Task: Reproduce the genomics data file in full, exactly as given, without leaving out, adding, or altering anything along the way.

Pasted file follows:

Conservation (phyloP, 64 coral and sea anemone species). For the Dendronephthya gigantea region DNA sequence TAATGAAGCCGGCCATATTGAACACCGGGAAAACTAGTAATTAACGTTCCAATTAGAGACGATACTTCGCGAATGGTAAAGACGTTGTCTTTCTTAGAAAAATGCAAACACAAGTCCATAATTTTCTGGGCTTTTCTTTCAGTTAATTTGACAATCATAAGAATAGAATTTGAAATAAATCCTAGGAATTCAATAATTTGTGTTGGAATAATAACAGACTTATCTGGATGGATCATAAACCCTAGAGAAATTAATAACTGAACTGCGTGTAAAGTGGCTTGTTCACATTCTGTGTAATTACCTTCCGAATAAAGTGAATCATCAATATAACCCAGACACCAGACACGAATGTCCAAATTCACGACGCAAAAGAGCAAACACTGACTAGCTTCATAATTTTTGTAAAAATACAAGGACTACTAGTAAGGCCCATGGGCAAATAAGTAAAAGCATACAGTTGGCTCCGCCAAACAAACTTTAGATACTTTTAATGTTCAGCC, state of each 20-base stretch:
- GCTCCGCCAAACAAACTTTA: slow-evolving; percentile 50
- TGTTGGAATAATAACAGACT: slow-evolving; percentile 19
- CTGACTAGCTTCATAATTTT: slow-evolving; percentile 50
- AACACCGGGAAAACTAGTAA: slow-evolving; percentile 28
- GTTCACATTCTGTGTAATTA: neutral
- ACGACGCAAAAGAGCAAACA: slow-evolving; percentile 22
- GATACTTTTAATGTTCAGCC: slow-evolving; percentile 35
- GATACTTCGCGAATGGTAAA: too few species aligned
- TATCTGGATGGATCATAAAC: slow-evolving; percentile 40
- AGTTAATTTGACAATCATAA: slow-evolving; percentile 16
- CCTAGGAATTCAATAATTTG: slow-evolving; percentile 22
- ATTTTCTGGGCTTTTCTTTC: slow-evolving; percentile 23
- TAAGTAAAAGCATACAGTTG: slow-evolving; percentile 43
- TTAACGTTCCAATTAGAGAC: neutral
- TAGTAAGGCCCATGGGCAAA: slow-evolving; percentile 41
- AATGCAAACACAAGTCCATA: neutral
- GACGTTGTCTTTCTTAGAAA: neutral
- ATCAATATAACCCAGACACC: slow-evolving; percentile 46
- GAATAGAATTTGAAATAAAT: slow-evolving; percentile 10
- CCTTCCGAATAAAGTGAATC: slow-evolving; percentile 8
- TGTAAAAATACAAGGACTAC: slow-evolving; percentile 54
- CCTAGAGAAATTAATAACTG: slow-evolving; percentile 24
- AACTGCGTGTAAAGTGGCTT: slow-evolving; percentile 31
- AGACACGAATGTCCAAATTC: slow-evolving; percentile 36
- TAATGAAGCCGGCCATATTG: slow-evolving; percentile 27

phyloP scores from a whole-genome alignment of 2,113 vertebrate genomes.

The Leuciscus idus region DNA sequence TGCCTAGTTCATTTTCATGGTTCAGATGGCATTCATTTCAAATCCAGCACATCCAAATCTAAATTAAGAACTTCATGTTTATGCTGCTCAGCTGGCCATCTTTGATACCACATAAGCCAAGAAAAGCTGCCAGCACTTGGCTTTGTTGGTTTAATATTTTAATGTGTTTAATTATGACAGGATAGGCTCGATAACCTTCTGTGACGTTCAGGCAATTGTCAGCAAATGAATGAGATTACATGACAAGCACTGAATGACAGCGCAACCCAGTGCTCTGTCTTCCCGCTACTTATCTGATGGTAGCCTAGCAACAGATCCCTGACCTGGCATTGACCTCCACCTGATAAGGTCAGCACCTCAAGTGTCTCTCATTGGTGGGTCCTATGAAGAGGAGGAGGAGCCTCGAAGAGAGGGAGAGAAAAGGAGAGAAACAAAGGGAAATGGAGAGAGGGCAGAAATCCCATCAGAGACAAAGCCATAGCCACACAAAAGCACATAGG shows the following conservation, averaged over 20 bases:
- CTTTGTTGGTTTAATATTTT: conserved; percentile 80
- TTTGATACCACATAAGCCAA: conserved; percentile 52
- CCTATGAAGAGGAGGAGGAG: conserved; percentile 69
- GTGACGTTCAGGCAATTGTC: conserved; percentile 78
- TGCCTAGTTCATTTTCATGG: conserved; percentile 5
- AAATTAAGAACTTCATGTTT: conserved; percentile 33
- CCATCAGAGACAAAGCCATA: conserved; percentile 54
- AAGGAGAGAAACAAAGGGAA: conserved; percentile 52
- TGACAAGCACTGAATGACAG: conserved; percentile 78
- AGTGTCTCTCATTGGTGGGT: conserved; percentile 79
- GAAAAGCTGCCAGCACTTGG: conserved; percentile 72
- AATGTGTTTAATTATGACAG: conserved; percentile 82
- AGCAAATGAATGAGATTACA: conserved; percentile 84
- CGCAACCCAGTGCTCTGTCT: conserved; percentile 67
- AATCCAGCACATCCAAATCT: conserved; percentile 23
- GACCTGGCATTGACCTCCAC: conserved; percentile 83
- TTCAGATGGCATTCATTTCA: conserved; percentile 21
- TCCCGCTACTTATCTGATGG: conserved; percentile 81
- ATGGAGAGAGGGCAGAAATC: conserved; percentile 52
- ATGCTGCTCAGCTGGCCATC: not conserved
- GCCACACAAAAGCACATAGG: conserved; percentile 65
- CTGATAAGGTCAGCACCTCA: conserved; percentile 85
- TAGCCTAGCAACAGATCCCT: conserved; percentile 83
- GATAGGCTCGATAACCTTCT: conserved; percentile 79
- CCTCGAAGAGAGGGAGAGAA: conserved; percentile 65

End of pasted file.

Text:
Conservation (phyloP, 64 coral and sea anemone species). For the Dendronephthya gigantea region DNA sequence TAATGAAGCCGGCCATATTGAACACCGGGAAAACTAGTAATTAACGTTCCAATTAGAGACGATACTTCGCGAATGGTAAAGACGTTGTCTTTCTTAGAAAAATGCAAACACAAGTCCATAATTTTCTGGGCTTTTCTTTCAGTTAATTTGACAATCATAAGAATAGAATTTGAAATAAATCCTAGGAATTCAATAATTTGTGTTGGAATAATAACAGACTTATCTGGATGGATCATAAACCCTAGAGAAATTAATAACTGAACTGCGTGTAAAGTGGCTTGTTCACATTCTGTGTAATTACCTTCCGAATAAAGTGAATCATCAATATAACCCAGACACCAGACACGAATGTCCAAATTCACGACGCAAAAGAGCAAACACTGACTAGCTTCATAATTTTTGTAAAAATACAAGGACTACTAGTAAGGCCCATGGGCAAATAAGTAAAAGCATACAGTTGGCTCCGCCAAACAAACTTTAGATACTTTTAATGTTCAGCC, state of each 20-base stretch:
- GCTCCGCCAAACAAACTTTA: slow-evolving; percentile 50
- TGTTGGAATAATAACAGACT: slow-evolving; percentile 19
- CTGACTAGCTTCATAATTTT: slow-evolving; percentile 50
- AACACCGGGAAAACTAGTAA: slow-evolving; percentile 28
- GTTCACATTCTGTGTAATTA: neutral
- ACGACGCAAAAGAGCAAACA: slow-evolving; percentile 22
- GATACTTTTAATGTTCAGCC: slow-evolving; percentile 35
- GATACTTCGCGAATGGTAAA: too few species aligned
- TATCTGGATGGATCATAAAC: slow-evolving; percentile 40
- AGTTAATTTGACAATCATAA: slow-evolving; percentile 16
- CCTAGGAATTCAATAATTTG: slow-evolving; percentile 22
- ATTTTCTGGGCTTTTCTTTC: slow-evolving; percentile 23
- TAAGTAAAAGCATACAGTTG: slow-evolving; percentile 43
- TTAACGTTCCAATTAGAGAC: neutral
- TAGTAAGGCCCATGGGCAAA: slow-evolving; percentile 41
- AATGCAAACACAAGTCCATA: neutral
- GACGTTGTCTTTCTTAGAAA: neutral
- ATCAATATAACCCAGACACC: slow-evolving; percentile 46
- GAATAGAATTTGAAATAAAT: slow-evolving; percentile 10
- CCTTCCGAATAAAGTGAATC: slow-evolving; percentile 8
- TGTAAAAATACAAGGACTAC: slow-evolving; percentile 54
- CCTAGAGAAATTAATAACTG: slow-evolving; percentile 24
- AACTGCGTGTAAAGTGGCTT: slow-evolving; percentile 31
- AGACACGAATGTCCAAATTC: slow-evolving; percentile 36
- TAATGAAGCCGGCCATATTG: slow-evolving; percentile 27

phyloP scores from a whole-genome alignment of 2,113 vertebrate genomes.

The Leuciscus idus region DNA sequence TGCCTAGTTCATTTTCATGGTTCAGATGGCATTCATTTCAAATCCAGCACATCCAAATCTAAATTAAGAACTTCATGTTTATGCTGCTCAGCTGGCCATCTTTGATACCACATAAGCCAAGAAAAGCTGCCAGCACTTGGCTTTGTTGGTTTAATATTTTAATGTGTTTAATTATGACAGGATAGGCTCGATAACCTTCTGTGACGTTCAGGCAATTGTCAGCAAATGAATGAGATTACATGACAAGCACTGAATGACAGCGCAACCCAGTGCTCTGTCTTCCCGCTACTTATCTGATGGTAGCCTAGCAACAGATCCCTGACCTGGCATTGACCTCCACCTGATAAGGTCAGCACCTCAAGTGTCTCTCATTGGTGGGTCCTATGAAGAGGAGGAGGAGCCTCGAAGAGAGGGAGAGAAAAGGAGAGAAACAAAGGGAAATGGAGAGAGGGCAGAAATCCCATCAGAGACAAAGCCATAGCCACACAAAAGCACATAGG shows the following conservation, averaged over 20 bases:
- CTTTGTTGGTTTAATATTTT: conserved; percentile 80
- TTTGATACCACATAAGCCAA: conserved; percentile 52
- CCTATGAAGAGGAGGAGGAG: conserved; percentile 69
- GTGACGTTCAGGCAATTGTC: conserved; percentile 78
- TGCCTAGTTCATTTTCATGG: conserved; percentile 5
- AAATTAAGAACTTCATGTTT: conserved; percentile 33
- CCATCAGAGACAAAGCCATA: conserved; percentile 54
- AAGGAGAGAAACAAAGGGAA: conserved; percentile 52
- TGACAAGCACTGAATGACAG: conserved; percentile 78
- AGTGTCTCTCATTGGTGGGT: conserved; percentile 79
- GAAAAGCTGCCAGCACTTGG: conserved; percentile 72
- AATGTGTTTAATTATGACAG: conserved; percentile 82
- AGCAAATGAATGAGATTACA: conserved; percentile 84
- CGCAACCCAGTGCTCTGTCT: conserved; percentile 67
- AATCCAGCACATCCAAATCT: conserved; percentile 23
- GACCTGGCATTGACCTCCAC: conserved; percentile 83
- TTCAGATGGCATTCATTTCA: conserved; percentile 21
- TCCCGCTACTTATCTGATGG: conserved; percentile 81
- ATGGAGAGAGGGCAGAAATC: conserved; percentile 52
- ATGCTGCTCAGCTGGCCATC: not conserved
- GCCACACAAAAGCACATAGG: conserved; percentile 65
- CTGATAAGGTCAGCACCTCA: conserved; percentile 85
- TAGCCTAGCAACAGATCCCT: conserved; percentile 83
- GATAGGCTCGATAACCTTCT: conserved; percentile 79
- CCTCGAAGAGAGGGAGAGAA: conserved; percentile 65